We recently released an architecture specification for functionality in clinical IT systems for Helse Nord (see first post and about pages for more on Helse Nord). Or, to be more precise;
a future state description for how electronic health record (EHR) and medication systems should support surgery pathways at the hospitals of the region.
This post features the major business impact, some architecture experiences and a list of lessons learned from this work.
In this post I want to share a moment of process discovery and modeling from a project we are involved in.
Post-it brain storming
We are supporting a regional project with process discovery and modeling to help them identify requirements for configuration and integration of medical support systems in surgery processes.
Besides being important and fun and all of that, we also get to validate the architecture deliverables and guidelines we are developing for the practice; Win-Win!
So, how do you squeeze time in to develop an EA-practice in a busy office where you are primarily expected to deliver on customer values?
Practice development as a by-product
For sure, if you are a motivated team with sponsorship and backing from management you will be able to produce small practice increments over time as an intentional by-product of your normal tasks, i.e. without dedicated funding.
It requires you to go that extra mile in order to make your deliverables reusable and aligned with other work from your team. You will need to have an allowance to work on the increments (say 10%-20% of your time, which is a lot without funding)* and be very structured.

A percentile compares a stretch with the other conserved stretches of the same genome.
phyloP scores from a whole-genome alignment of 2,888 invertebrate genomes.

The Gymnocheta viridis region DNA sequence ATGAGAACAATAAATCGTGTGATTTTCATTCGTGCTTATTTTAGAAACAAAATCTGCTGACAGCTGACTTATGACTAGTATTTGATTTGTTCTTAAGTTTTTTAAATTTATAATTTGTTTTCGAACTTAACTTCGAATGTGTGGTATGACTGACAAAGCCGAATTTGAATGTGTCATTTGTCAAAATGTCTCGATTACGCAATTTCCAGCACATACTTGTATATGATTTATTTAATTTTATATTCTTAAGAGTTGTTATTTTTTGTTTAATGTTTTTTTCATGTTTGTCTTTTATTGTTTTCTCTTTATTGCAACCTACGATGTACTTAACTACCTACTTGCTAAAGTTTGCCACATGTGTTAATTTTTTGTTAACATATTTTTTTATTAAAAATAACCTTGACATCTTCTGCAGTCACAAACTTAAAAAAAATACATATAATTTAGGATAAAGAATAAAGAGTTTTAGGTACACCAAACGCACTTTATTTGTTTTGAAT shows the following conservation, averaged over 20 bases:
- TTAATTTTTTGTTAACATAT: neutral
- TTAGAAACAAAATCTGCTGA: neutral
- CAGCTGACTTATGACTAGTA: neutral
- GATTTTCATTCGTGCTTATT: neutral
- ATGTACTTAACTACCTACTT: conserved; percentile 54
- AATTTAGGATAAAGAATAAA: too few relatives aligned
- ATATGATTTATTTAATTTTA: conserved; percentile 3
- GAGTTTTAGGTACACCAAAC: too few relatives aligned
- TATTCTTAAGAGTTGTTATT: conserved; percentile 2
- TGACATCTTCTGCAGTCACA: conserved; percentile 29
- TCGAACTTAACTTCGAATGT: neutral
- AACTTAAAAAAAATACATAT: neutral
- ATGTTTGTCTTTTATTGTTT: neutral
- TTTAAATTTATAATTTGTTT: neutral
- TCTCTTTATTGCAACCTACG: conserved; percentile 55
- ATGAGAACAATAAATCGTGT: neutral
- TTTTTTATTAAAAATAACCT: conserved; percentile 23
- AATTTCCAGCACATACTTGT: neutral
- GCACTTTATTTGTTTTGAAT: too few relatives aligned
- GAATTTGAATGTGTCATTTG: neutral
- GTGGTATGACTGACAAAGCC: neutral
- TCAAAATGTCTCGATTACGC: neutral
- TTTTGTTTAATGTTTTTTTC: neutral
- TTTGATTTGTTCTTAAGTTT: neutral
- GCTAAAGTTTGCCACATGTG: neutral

And it will take time..
From the imaginative back cover:
In the far north of Scandinavia a group of architects are doing their best to not get lost -not in the arctic mountains or the deep fjords, but in the land of vast architecture frameworks, rapid value streams and deep technical depths.
They are enterprise architects, mapping the public health enterprise of the region, and this is a story about the adventures they encounter while paving the way to the Community of Practice*.
In less poetical words:
Here you will find short notes from real world successes and challenges in building an enterprise architecture community of practice. The enterprise is the hospitals, IT and management organizations within the public health administration of northern Norway**.
I will be posting here from selected sites of interest along the road, so be sure to bookmark Moments of Structure if you’re into applied enterprise architecture!
// Niklas Falk-Andersson
* Between the Plateau of Visible Structure and the Forest of Silos. (Sorry.. couldn’t resist)
** The public health service in Norway is split into 4 regional administration sites. “Helse Nord”, in the north, has 14.000 employees.